Load-dependent changes in the relative angular position of the driving shaft 9 and the driven plate cylinder 1, in accordance with a feature of the invention, are sensed by the strain gauge 37. The strain gauge 37 need not be placed on the shaft 21, but can be placed at any other position within the drive train system 5-21. The strain gauge 37 senses load-dependent twist or torsion in shaft 21, which is representative of load-dependent torsion or twist in all the components of the drive train. Thus, a positioning signal can be derived from the strain gauge 37 which is representative of the overall torsional twist of the rotating components in the drive train.
The positioning motor 31, under control of signals derived from the strain gauge 37, rotates the spindle 32 which is coupled to the bridge 30 and thus shifts the intermediate shaft 14 by the axial distance shown in FIGS. 6 and 7 at x1.
FIG. 2 illustrates, to an enlarged scale, the intermediate shaft 14 in neutral, stopped or non-shifted position in which x=0. The spring elements 16, 24 are in straight, stretched position, located in a plane perpendicular to the axis of rotation of the intermediate shaft 14. The pins 17 and 18 as well as pins 25, 26 are spaced from each other y1 --see FIGS. 3 and 4.
Referring now to FIG. 5, which shows the position of the spring elements and of the intermediate shaft 14 upon movement of the bridge 30 out of the zero or null position, it will be seen that the shaft 14 has been shifted by a distance x1 in axial direction with respect to the zero position shown in FIG. 2. This changes the vertical spacing of the pins 25, 26 and 17, 18, respectively, to a different, namely y2. The vector diagrams forming part of FIGS. 6 and 7 illustrate the relationship of the distance y1, y2 and x1. The pins 18, 25 on the central or intermediate shaft 14 travel, due to the eccentric attachment of the springs 16, 24 on the flanges, to the new positions shown in FIGS. 6 and 7 at 25a, 18a, respectively, different from the positions 25, 8 in FIG. 2. This rotates the intermediate shaft portion 14 which, due to the torsionally stiff construction or characteristics of the spring elements, is intended to be transferred also to the respective adjacent shafts 9 and 21. The shaft portion 9, however, due to its coupling to the main motor 4 via the gears 10, 7, 6 is fixed in circumferential direction, so that the rotary movement is entirely transferred to the shaft 21 coupled to the plate cylinder 1. The pins 17, 18 and 25, 26, as seen in FIGS. 6 and 7, shifted to the positions shown at 25a, 26a, 18a, 17a upon axial deflection of the springs 24, 16, as shown at 24a, 16a in FIGS. 6 and 7, are derived from the axial shifting of the intermediate shaft 14. The pins 17, 18 and 25, 26 are so located on the flanges 13, 15 and 19, 20, respectively, that an axial shift of the intermediate shaft 14 results in reset forces applied to the two springs elements which form a force pain in the same direction of rotation.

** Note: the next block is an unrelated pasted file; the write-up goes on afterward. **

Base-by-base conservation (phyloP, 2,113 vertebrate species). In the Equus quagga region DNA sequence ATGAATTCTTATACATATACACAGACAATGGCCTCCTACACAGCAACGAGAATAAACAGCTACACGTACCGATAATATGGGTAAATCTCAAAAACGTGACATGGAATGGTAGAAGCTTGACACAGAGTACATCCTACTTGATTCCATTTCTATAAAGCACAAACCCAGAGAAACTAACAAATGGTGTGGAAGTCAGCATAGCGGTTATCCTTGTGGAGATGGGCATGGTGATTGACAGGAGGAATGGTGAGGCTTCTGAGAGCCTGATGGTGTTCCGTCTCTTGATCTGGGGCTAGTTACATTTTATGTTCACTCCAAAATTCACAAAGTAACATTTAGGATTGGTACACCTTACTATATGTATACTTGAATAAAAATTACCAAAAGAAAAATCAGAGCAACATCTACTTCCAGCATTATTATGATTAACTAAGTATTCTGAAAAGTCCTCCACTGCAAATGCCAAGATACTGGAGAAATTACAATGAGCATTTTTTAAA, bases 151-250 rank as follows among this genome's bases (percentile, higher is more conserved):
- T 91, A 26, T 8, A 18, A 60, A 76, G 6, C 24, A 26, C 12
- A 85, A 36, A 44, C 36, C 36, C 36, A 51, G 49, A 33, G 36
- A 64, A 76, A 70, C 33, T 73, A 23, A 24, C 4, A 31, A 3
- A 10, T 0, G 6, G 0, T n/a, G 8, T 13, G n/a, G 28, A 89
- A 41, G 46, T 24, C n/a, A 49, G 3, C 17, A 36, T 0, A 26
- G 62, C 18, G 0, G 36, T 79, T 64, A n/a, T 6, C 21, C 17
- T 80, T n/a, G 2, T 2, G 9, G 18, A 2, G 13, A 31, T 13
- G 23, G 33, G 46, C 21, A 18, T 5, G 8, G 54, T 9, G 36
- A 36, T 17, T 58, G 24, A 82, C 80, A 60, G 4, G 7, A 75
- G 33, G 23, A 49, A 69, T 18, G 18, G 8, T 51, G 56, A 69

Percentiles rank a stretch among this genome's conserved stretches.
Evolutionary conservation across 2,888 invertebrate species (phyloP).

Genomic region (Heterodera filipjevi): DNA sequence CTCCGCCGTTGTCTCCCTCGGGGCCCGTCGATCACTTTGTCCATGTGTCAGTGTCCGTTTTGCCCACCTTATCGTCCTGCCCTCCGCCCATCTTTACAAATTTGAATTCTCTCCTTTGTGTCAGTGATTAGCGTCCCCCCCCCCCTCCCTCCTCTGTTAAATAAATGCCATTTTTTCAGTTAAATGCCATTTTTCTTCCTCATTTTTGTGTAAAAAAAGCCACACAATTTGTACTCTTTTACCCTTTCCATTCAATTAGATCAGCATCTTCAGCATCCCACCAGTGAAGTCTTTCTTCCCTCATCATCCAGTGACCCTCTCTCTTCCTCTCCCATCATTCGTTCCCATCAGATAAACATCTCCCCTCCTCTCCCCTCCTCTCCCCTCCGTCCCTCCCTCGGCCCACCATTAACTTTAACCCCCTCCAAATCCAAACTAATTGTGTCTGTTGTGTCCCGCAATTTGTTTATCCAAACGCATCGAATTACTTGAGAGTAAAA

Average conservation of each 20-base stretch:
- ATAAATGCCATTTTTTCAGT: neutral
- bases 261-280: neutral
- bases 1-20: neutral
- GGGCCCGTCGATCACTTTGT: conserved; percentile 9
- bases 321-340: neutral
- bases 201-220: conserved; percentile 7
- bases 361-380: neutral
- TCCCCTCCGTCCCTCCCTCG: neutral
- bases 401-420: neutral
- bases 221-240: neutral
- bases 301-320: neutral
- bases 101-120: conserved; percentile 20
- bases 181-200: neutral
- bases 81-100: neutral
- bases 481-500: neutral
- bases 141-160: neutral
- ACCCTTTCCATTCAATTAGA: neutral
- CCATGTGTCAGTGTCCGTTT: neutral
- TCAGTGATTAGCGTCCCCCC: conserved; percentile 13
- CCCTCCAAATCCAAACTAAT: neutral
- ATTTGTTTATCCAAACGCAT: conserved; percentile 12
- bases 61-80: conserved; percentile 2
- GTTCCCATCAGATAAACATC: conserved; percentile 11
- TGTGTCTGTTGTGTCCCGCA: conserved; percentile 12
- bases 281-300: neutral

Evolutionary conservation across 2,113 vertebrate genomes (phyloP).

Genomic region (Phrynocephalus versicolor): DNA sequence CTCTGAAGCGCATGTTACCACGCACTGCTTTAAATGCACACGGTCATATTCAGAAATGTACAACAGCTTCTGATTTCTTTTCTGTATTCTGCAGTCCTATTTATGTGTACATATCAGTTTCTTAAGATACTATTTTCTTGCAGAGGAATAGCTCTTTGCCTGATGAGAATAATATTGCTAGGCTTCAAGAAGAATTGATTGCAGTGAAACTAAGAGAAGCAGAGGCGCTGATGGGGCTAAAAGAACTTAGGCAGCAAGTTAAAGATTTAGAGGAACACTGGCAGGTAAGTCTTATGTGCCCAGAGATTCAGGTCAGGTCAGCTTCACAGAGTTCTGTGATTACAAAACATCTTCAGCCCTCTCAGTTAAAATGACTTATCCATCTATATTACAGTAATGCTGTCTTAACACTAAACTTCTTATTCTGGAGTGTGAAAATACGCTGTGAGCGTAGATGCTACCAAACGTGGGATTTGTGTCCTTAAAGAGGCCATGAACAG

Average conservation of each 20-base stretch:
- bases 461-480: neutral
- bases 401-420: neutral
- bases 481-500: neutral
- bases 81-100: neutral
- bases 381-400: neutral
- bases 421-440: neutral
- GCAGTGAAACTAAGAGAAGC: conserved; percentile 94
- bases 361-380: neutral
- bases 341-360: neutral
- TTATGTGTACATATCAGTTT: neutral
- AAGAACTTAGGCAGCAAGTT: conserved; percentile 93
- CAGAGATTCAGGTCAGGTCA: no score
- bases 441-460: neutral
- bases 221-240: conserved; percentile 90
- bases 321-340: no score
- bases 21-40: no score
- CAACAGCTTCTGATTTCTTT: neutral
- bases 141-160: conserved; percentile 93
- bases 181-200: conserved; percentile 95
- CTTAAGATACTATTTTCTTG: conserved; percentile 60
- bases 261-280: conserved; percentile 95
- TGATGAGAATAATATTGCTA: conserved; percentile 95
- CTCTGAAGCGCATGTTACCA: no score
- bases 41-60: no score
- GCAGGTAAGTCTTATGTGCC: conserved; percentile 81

The control unit 36, by suitable selection of its transfer function of signals from strain gauge 37 to control of the positioning motor 31 can thus provide for very fine adjustment to compensate for load-dependent torsion within the drive train from motor 4 to the plate cylinder 1.
Control of register can be entirely based on torsional or twisting loading of the respective shafts, derived from the strain gauge 37; in accordance with a feature of the invention, fine correction of circumferential register can also be introduced manually by providing a manual input 39 to the control unit 36. Circumferential correction by axially shifting shaft 14 can be much finer than the circumferential register adjustment obtainable from axially shifting gear 7 under control of positioning motor 8. Thus, the apparatus is suitable to compensate for load-dependent torsion, and additionally to provide for fine-adjustment of circumferential register by suitably controlling input signals to control unit 36 via input line or terminal 39.
It is not necessary that the shaft 14 carry flanges 15, 19 at both its ends, with springs 16, 24 coupled thereto. Thus, fine-adjustment can also be obtained if only one side, for example the left side of the shaft 14, carries a spring element 24 for coupling to the adjacent shaft 21. The right side of the shaft 14 can then be coupled to shaft 9 via any other arrangement capable of transferring torque while permitting axial shifting; for example the intermediate shaft 14 may have an external polygonal shape fitted, telescopically, into a matching polygonal hollow shaft portion 9, or otherwise be axially slidably splined to shaft portion 9.
Compensation of load-dependent torsion can also be obtained by a purely mechanical arrangement. A shaft 40, driven, similar FIG. 1 from a motor 4 and corresponding essentially to shaft 9 of FIG. 1, is coupled by a torsioncompensating system to a shaft 41 which corresponds to the shaft 21 of FIG. 1. Shaft 41 then transfers torque to the plate cylinder 1.
The shaft 40, at its left side, is coupled to or formed with a flange 42 which has an interior hollow cylindrical space 43 and an external flange ring 44. Flange ring 44 is coupled to a flange ring 45 of a torsion element 46.